The first four Sundays in March 2009 will be dedicated to a festival of music in honor of Pride of Place: Dutch Cityscapes in the Golden Age, on view in the East Building, February 9 through May 3, 2009. Music of the Golden Age in The Netherlands will be performed by soprano Ellen Hargis and lutenist Paul O'Dette on March 1, the National Gallery Vocal Arts Ensemble on March 8, the Holland Baroque Society on March 15, and the Egidius Kwartet on March 22.
The Wednesday concerts in March 2009, all at 12:10 p.m., will be dedicated to the Gallery's 63rd American Music Festival, presented in honor of Looking In: Robert Frank's "The Americans," on view in the West Building,January 18 through April 26, 2009. American music from the 1950s and 1960s will be performed by David Amram, who collaborated with Frank on the film Pull My Daisy on March 4; pianist Peter Vinograde on March 11; the National Gallery String Quartet with pianist Jessica Krash on March 18; and the New York Chamber Soloists on March 25. The festival will conclude with a National Gallery Orchestra concert on March 29.
On May 17, the opening of Luis Meléndez, Master of the Spanish Still Life will be marked by a concert by the Foundling Ensemble, early music specialists from Providence, Rhode Island.
"Mendelssohn On The Mall"
In January and February 2009, the Gallery will collaborate with the German Embassy, the Library of Congress, the National Academy of Sciences, and the Smithsonian Institution to present "Mendelssohn on the Mall," a series of twelve concerts that will focus on the music of Felix Mendelssohn on the occasion of the 200th anniversary of his birth. Six of the concerts of the festival will take place at the Gallery, performed by the Ma'alot Wind Quintet on January 11, the National Gallery Orchestra on January 18, the Fine Arts Quartet on January 25, pianist Ulrich Urban on February 1, cellist Josef Feigelson on February 8, and the Mendelssohn Piano Trio on February 22.
Other Orchestra Concerts
In addition to the Orchestra concerts mentioned above, the National Gallery Orchestra presents its traditional New Year concert on December 28. Also, soprano Alessandra Marc performs Richard Strauss' Four Last Songs with The Alexandria Symphony Orchestra on May 3, and the National Gallery Chamber Orchestra features guest conductor Vladimir Lande on May 31.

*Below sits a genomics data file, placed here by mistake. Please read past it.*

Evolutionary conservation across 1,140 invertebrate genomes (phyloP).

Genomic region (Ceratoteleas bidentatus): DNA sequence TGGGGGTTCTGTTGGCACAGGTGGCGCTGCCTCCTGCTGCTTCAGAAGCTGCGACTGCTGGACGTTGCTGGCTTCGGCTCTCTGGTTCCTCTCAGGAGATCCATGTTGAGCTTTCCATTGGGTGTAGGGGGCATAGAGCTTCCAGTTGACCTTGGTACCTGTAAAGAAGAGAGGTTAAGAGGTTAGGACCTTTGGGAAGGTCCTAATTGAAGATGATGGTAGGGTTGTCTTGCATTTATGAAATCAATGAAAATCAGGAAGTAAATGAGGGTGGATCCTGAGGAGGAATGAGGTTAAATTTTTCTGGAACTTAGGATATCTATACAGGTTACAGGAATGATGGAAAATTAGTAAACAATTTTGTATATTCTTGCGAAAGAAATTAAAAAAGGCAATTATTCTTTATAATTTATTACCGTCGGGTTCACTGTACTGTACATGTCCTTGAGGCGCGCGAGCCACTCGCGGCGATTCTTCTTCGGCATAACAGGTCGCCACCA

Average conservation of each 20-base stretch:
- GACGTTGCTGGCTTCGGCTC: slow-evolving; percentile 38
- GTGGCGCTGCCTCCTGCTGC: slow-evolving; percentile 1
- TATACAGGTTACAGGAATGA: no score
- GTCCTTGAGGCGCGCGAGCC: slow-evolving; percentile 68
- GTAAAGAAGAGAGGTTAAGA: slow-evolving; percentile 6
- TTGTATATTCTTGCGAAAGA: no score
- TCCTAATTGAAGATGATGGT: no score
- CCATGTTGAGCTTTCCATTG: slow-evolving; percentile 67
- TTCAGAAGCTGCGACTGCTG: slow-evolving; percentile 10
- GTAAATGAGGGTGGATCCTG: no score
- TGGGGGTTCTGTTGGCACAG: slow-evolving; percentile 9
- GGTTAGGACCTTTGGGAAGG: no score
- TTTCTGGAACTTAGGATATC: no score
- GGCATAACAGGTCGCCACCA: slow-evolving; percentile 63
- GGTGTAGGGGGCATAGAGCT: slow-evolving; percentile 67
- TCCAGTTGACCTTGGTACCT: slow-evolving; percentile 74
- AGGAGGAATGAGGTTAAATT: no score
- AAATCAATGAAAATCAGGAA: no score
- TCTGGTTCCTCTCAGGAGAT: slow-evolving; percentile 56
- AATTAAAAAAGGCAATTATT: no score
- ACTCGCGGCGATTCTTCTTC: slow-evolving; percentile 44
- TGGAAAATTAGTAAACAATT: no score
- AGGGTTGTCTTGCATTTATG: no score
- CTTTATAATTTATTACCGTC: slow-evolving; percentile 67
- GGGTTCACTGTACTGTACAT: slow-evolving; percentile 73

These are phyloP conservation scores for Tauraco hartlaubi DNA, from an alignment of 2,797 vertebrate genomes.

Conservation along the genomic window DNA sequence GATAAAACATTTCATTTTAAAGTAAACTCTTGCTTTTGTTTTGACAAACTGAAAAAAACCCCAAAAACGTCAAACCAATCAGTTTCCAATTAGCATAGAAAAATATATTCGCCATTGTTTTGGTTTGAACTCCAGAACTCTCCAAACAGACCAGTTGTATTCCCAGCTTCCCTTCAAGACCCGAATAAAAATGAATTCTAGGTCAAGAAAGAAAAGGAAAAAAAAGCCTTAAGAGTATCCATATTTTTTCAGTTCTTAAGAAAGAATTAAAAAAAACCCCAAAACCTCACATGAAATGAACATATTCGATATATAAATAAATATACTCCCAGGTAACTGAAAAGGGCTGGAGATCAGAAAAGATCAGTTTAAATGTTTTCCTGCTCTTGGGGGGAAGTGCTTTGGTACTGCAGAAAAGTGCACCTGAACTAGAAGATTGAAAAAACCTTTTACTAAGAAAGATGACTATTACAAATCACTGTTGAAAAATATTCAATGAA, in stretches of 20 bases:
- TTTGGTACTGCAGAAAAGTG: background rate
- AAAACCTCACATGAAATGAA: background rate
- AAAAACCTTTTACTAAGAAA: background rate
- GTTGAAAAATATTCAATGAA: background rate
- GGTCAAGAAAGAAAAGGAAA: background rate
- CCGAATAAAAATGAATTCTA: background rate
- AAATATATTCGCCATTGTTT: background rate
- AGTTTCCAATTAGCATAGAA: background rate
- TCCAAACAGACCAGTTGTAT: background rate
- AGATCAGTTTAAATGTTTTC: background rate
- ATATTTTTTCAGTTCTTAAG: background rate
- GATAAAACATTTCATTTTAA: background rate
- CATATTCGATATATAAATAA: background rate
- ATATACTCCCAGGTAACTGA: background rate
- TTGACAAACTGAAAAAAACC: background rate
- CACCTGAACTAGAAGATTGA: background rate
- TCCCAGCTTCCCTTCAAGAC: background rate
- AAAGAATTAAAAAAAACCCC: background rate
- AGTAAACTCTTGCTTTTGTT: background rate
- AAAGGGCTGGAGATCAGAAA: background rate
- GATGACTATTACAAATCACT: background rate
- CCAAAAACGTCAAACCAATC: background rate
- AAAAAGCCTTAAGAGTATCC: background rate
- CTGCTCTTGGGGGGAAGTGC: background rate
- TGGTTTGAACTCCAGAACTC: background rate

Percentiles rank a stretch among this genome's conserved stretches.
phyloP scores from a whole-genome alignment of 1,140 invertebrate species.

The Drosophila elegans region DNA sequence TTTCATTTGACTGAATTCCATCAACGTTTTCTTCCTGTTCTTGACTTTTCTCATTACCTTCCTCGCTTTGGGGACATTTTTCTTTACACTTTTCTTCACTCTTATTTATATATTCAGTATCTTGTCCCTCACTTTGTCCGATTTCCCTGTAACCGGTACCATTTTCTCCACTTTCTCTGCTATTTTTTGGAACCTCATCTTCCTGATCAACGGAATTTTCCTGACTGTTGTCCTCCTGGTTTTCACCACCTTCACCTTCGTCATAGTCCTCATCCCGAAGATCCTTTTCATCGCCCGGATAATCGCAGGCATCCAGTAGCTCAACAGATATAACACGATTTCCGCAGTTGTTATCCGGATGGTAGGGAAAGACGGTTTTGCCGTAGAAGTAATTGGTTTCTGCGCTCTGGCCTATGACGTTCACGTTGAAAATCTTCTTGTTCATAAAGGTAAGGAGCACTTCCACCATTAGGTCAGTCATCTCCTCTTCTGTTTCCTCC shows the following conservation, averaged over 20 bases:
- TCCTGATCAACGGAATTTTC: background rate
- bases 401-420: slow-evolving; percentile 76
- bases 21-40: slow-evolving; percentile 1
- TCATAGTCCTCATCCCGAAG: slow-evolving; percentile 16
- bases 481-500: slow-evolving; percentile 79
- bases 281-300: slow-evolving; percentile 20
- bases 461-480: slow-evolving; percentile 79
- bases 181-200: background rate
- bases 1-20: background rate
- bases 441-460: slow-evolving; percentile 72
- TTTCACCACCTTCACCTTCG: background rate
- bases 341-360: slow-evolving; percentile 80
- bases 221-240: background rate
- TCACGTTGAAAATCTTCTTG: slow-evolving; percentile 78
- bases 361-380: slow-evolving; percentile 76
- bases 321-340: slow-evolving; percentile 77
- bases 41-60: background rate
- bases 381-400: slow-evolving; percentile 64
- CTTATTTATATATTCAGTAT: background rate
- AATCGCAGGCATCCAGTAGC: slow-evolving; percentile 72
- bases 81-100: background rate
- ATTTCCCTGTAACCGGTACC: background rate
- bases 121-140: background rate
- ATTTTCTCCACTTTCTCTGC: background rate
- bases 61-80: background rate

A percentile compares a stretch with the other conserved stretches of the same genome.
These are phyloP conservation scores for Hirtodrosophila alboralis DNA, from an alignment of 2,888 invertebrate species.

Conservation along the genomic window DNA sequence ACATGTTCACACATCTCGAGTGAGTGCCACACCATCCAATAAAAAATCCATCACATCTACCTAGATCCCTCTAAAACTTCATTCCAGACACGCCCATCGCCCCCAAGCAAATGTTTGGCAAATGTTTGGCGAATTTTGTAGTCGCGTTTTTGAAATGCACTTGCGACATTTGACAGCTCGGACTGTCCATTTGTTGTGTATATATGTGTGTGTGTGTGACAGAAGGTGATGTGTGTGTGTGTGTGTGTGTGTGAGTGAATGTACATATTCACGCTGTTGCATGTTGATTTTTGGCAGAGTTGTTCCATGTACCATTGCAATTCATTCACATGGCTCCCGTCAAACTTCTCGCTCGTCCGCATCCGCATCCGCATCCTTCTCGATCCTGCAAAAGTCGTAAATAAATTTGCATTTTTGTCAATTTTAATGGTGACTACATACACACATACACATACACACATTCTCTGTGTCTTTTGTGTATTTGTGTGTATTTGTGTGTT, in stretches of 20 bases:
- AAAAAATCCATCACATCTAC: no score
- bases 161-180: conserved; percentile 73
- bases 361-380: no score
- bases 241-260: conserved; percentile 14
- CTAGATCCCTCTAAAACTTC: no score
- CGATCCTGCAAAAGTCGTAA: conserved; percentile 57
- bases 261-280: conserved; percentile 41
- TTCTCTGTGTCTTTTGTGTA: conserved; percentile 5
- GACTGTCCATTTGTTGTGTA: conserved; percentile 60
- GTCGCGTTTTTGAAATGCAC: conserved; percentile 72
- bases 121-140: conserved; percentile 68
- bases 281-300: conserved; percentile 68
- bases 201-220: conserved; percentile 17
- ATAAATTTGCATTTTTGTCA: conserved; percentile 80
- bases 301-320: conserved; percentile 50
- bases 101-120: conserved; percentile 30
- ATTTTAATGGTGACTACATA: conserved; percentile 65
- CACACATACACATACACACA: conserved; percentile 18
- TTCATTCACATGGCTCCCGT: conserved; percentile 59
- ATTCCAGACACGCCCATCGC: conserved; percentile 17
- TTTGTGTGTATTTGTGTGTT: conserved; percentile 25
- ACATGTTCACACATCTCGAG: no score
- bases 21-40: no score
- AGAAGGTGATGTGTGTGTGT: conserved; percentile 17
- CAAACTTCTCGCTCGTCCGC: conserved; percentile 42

Solo piano recitals continue to be an integral part of the Gallery concerts. Swiss pianist Gilles Vonsattel performs on October 12, and Italian pianist Michele Campanella appears on October 15. On December 7, Austrian pianist Till Fellner begins a cycle of seven recitals in which he will perform all thirty-two sonatas of Ludwig van Beethoven. The cycle will continue with concerts at the Gallery and other Washington venues in 2009 and 2010.
On January 4, in his first season of chamber music activity since his retirement from the Beaux Arts Trio, the legendary Menahem Pressler will collaborate with the National Gallery String Quartet. German pianist Ulrich Urban performs Mendelssohn on February 1, and America's own Leon Bates performs on February 25. Peter Vinograde contributes to the American Music Festival on March 11, and California native Tara Kamangar plays her Washington debut on June 21.
The season begins with a special concert in cooperation with the Duke Ellington Jazz Festival on Friday, October 3, when the Gallery's outdoor Sculpture Garden will be the scene of two performances, at 5:30 and 7:15 p.m., by jazz harmonica player Frederic Yonnet and his ensemble. In celebration of Hispanic Heritage Month, the Sunday concert on October 5 will focus on mysticism in Spanish music and art from 1500 to the present. Chamber music ensembles include the Vienna Piano Trio on October 26, the Euclid String Quartet on November 16, The National Gallery String Quartet on January 4, with pianist Menahem Pressler with the Poulenc Trio on April 5; the AmorArtis Ensemble on April 19, and the Geringas Baryton Trio on April 26.
Special concerts are also planned in honor of African-American History Month on February 25 and Women's History Month on March 18.